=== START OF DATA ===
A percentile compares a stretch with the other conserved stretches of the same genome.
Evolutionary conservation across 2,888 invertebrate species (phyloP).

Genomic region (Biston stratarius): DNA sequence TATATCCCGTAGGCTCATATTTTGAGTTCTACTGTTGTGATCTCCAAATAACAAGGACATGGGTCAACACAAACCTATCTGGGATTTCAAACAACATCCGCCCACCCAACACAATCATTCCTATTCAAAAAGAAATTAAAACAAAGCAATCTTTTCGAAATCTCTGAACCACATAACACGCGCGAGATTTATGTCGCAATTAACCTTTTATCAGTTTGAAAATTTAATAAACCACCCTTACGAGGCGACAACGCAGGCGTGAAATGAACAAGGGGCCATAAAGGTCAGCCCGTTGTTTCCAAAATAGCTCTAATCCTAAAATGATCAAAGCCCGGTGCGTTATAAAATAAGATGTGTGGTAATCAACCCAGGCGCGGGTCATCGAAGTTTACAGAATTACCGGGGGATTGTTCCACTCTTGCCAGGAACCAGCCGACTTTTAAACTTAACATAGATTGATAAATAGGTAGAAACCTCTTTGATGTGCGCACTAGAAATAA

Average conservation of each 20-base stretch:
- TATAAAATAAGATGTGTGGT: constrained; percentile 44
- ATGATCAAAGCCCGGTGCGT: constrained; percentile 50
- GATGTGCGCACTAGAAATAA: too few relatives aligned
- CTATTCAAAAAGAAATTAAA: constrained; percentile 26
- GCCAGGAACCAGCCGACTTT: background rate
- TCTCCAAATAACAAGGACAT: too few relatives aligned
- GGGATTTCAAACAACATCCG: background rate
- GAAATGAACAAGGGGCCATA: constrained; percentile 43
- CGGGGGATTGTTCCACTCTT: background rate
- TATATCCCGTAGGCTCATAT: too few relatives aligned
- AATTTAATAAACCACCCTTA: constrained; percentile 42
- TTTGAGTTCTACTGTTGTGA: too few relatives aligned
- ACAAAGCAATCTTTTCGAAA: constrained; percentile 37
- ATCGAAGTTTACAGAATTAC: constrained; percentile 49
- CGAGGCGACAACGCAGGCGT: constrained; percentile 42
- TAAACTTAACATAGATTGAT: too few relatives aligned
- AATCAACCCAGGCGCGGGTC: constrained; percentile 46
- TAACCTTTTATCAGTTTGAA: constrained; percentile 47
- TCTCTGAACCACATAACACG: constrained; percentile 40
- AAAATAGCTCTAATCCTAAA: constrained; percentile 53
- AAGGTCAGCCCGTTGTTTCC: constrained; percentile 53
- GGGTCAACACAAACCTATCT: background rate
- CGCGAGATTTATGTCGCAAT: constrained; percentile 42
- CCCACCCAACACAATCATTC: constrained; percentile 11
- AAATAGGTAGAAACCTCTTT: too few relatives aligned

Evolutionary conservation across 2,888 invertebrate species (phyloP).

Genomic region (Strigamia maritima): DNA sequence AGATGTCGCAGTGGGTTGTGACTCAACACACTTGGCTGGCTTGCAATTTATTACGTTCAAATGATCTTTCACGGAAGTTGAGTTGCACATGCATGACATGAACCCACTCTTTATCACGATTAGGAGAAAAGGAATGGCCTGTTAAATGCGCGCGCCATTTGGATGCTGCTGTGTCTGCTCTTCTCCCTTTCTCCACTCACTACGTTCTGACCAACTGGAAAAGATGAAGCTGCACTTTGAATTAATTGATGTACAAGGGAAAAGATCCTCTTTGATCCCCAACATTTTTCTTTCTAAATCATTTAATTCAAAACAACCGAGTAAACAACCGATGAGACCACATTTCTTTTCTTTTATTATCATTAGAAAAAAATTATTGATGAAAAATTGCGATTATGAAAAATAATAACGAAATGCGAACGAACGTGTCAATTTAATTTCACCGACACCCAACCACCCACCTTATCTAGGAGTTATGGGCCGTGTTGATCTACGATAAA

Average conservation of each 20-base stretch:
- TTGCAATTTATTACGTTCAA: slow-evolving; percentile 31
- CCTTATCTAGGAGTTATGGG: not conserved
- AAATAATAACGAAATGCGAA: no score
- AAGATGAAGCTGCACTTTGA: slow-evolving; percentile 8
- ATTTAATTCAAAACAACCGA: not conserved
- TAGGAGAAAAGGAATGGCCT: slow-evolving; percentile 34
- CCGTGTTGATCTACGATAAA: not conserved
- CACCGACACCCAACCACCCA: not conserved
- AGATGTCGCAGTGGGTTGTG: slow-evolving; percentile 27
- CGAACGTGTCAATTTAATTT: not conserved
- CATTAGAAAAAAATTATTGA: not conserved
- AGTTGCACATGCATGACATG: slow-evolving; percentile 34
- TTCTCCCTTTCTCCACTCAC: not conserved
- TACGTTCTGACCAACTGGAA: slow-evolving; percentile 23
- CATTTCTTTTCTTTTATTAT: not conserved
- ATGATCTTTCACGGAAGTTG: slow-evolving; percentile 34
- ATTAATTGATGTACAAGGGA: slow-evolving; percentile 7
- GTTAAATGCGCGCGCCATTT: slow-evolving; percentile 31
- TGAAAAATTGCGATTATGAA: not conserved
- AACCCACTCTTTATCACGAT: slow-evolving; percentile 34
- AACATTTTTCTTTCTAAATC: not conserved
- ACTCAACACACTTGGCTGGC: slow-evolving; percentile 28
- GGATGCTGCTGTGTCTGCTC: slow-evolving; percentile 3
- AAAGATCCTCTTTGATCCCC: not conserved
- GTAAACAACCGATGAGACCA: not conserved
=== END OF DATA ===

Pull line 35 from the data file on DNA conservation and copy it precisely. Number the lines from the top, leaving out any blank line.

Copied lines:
- AAATAATAACGAAATGCGAA: no score